We first learned of billionaire Shahid Khan in late 2011, when he emerged as the new owner of the NFL’s Jacksonville Jaguars. Khan was born in Pakistan and is the first ethnic NFL owner in the history of the game. That too is a very inspiring rags-to-riches story. Before long he owned a billionaire NFL team, he lived in a night room at the YMCA for $ 2 and made $ 1.20 an hour washing dishes. Needless to say, he has come a long way.
Khan moved to America from Pakistan as a 16-year-old engineering student at the University of Illinois. He arrived in Champaçon in the middle of the Illinois winter, where a blizzard was moving around him. He had only $ 500 in his name, which was his family’s entire savings. The dorm was not open yet, so he got a room at the YMCA and got a job in that facility’s kitchen wash pot so that it wouldn’t burn through his $ 500 too quickly. Once Khan moved to the dorms, he joined the Beta Theta Pie fraternity and pursued American college life. He graduated with a degree in industrial engineering in 1971 and worked with a local aftermarket auto parts company called Flex-N-Gate. Khan worked at Flex-N-Gate for seven years and found that the company’s bumper was not built efficiently. They tampered with the process of making it less complicated and, in the process, revolutionized trade.
In 1978, Khan founded his company with a small business loan. Customers flocked to his Bumper Works venture. Khan came up with a design that made bumpers with a piece of steel instead of various parts. General Motors contracted with him for bumpers that would slow down his popular Chevy LUV pickup truck to meet weight requirements. Chrysler contracted with Khan to lighten its Dodge D50 truck. Unfortunately, Flex-N-Go sued Khan for stealing trade secrets. Khan found the cheapest lawyer he found and then spent nights at the law library in his alma mater, crafting a defense after overseeing production at Bumper Works for a long time. The legal battle lasted for two years. Khan won each case. Eventually, the Illinois Supreme Court refused to hear Flex-en-Gate’s second appeal. In 1980, Khan bought out his former employer. Khan combined Bumper Works and Flex-N-Gate and made a list of its competitors. They ran around this list of 19 companies one by one, all of them went out of business.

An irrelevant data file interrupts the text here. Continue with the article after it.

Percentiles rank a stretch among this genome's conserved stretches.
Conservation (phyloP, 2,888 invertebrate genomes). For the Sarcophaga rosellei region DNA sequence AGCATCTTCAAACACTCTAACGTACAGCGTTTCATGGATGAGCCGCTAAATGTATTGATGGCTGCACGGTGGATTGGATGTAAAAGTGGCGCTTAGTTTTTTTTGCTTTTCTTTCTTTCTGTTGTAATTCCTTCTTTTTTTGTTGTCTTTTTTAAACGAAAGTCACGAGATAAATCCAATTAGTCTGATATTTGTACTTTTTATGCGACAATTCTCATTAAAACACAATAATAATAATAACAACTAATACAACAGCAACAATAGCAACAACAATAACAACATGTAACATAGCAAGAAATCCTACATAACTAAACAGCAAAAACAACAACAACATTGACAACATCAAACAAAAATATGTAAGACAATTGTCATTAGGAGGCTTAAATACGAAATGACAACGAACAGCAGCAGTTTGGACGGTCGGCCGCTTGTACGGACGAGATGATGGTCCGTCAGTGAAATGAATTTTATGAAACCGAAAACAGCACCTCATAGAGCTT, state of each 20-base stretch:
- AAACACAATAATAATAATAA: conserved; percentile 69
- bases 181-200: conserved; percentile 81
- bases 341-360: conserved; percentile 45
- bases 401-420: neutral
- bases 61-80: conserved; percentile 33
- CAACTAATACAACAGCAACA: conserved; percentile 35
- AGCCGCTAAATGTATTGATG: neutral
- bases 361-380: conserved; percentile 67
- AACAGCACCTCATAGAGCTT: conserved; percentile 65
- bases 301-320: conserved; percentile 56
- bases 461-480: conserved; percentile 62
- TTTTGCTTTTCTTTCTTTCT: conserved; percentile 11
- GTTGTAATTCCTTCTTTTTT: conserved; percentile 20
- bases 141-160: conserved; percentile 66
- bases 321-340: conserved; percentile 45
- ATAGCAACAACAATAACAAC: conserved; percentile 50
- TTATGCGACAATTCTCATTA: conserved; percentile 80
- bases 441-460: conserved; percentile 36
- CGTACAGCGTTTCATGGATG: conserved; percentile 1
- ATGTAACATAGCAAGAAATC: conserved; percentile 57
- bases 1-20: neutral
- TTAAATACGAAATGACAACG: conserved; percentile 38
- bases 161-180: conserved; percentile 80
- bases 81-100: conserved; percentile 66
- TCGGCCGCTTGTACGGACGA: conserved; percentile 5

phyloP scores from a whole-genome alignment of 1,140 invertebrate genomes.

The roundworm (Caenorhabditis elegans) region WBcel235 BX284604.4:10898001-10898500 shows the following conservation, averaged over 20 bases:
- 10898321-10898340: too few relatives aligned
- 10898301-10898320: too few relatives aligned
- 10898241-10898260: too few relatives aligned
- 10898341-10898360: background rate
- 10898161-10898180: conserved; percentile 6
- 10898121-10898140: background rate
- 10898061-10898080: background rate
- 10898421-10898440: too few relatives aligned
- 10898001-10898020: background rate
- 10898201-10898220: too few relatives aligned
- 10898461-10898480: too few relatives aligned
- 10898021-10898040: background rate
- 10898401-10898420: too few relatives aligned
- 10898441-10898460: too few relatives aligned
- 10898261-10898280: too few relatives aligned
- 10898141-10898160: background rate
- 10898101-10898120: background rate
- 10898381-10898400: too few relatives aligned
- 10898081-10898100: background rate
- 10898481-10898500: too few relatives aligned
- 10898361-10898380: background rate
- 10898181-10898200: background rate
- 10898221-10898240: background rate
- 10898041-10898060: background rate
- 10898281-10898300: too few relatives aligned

Khan’s deal with GM broke down, but the automaker introduced him to Isuzu officials, who were just beginning to import cars and trucks into the US, gaining the trust of Isuzu officials. The car company needed suppliers and Khan was their man. As the Japanese import market grew, the mine business grew with them. After Isizu’s descent, Mazda soon followed. Then, he hit big time, landing Toyota as a Flex-N-Gate client. Until 1989, he was their only bumper supplier. Khan is the sole shareholder of Flex-N-Gate. As of 2001, the company’s sales were more than $ 1 billion per year.
As Khan’s malaise grew, he began investigating NFL teams’ evaluations of whether he was rich enough to buy one yet. In 2010 he bid for a 60% stake in the St. Louis Rams. Unfortunately, minority owner Stan Kronke exercised his right to match any proposal and decided to do just that. Almost as Khan lost to Ram, Wayne Weaver, the then owner of the Jacksonville Jaguars, approached him and told him that he wanted to sell the team. Khan learned a lot from the Rams deal and when the opportunity to buy the Jaguars was presented, he moved quickly. In October 2011, the final price for the Jacksonville NFL franchise was placed on a cocktail napkin at the Omni Jacksonville Hotel bar. Khan agreed to an all-cash deal of $ 620 million and would assume Jeggus’ loan of $ 150 million. He took out $ 300 million in debt against Flex-N-Gate for making the deal.
Khan is a symbol of the American dream. He worked hard, made his fortune with persistence himself, and made a personal fortune of $ 9 billion dollars. Shahid Khan’s experience is one of the greatest American rugs-to-riches success stories ever.